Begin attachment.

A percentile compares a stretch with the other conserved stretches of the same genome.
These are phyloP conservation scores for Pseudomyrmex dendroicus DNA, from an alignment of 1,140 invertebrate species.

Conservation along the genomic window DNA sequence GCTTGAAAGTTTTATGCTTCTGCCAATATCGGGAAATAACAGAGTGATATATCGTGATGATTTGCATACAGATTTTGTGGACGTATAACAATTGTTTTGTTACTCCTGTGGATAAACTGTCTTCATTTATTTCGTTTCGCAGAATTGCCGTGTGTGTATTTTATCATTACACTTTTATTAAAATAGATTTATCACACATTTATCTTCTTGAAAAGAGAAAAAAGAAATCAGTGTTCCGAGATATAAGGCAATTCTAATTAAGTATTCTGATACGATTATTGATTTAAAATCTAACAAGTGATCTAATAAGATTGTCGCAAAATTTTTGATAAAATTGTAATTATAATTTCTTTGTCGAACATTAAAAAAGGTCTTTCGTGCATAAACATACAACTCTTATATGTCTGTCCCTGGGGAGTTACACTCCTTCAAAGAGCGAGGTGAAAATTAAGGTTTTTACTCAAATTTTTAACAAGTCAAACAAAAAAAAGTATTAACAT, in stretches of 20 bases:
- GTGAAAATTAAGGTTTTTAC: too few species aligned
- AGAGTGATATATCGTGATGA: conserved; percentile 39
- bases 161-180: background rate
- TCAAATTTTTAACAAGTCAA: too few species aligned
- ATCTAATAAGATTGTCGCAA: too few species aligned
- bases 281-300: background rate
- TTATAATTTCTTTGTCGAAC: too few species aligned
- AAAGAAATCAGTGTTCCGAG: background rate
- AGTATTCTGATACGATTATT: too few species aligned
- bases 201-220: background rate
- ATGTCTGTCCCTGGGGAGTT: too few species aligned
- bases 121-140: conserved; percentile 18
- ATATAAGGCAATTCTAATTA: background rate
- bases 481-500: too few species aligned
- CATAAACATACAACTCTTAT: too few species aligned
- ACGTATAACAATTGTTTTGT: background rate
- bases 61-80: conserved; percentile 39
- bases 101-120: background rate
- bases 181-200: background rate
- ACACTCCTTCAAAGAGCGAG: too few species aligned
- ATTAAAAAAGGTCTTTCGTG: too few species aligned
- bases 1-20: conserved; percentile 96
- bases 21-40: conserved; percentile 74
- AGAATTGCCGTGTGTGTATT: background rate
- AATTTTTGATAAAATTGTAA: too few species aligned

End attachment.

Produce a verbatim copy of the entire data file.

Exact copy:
A percentile compares a stretch with the other conserved stretches of the same genome.
These are phyloP conservation scores for Pseudomyrmex dendroicus DNA, from an alignment of 1,140 invertebrate species.

Conservation along the genomic window DNA sequence GCTTGAAAGTTTTATGCTTCTGCCAATATCGGGAAATAACAGAGTGATATATCGTGATGATTTGCATACAGATTTTGTGGACGTATAACAATTGTTTTGTTACTCCTGTGGATAAACTGTCTTCATTTATTTCGTTTCGCAGAATTGCCGTGTGTGTATTTTATCATTACACTTTTATTAAAATAGATTTATCACACATTTATCTTCTTGAAAAGAGAAAAAAGAAATCAGTGTTCCGAGATATAAGGCAATTCTAATTAAGTATTCTGATACGATTATTGATTTAAAATCTAACAAGTGATCTAATAAGATTGTCGCAAAATTTTTGATAAAATTGTAATTATAATTTCTTTGTCGAACATTAAAAAAGGTCTTTCGTGCATAAACATACAACTCTTATATGTCTGTCCCTGGGGAGTTACACTCCTTCAAAGAGCGAGGTGAAAATTAAGGTTTTTACTCAAATTTTTAACAAGTCAAACAAAAAAAAGTATTAACAT, in stretches of 20 bases:
- GTGAAAATTAAGGTTTTTAC: too few species aligned
- AGAGTGATATATCGTGATGA: conserved; percentile 39
- bases 161-180: background rate
- TCAAATTTTTAACAAGTCAA: too few species aligned
- ATCTAATAAGATTGTCGCAA: too few species aligned
- bases 281-300: background rate
- TTATAATTTCTTTGTCGAAC: too few species aligned
- AAAGAAATCAGTGTTCCGAG: background rate
- AGTATTCTGATACGATTATT: too few species aligned
- bases 201-220: background rate
- ATGTCTGTCCCTGGGGAGTT: too few species aligned
- bases 121-140: conserved; percentile 18
- ATATAAGGCAATTCTAATTA: background rate
- bases 481-500: too few species aligned
- CATAAACATACAACTCTTAT: too few species aligned
- ACGTATAACAATTGTTTTGT: background rate
- bases 61-80: conserved; percentile 39
- bases 101-120: background rate
- bases 181-200: background rate
- ACACTCCTTCAAAGAGCGAG: too few species aligned
- ATTAAAAAAGGTCTTTCGTG: too few species aligned
- bases 1-20: conserved; percentile 96
- bases 21-40: conserved; percentile 74
- AGAATTGCCGTGTGTGTATT: background rate
- AATTTTTGATAAAATTGTAA: too few species aligned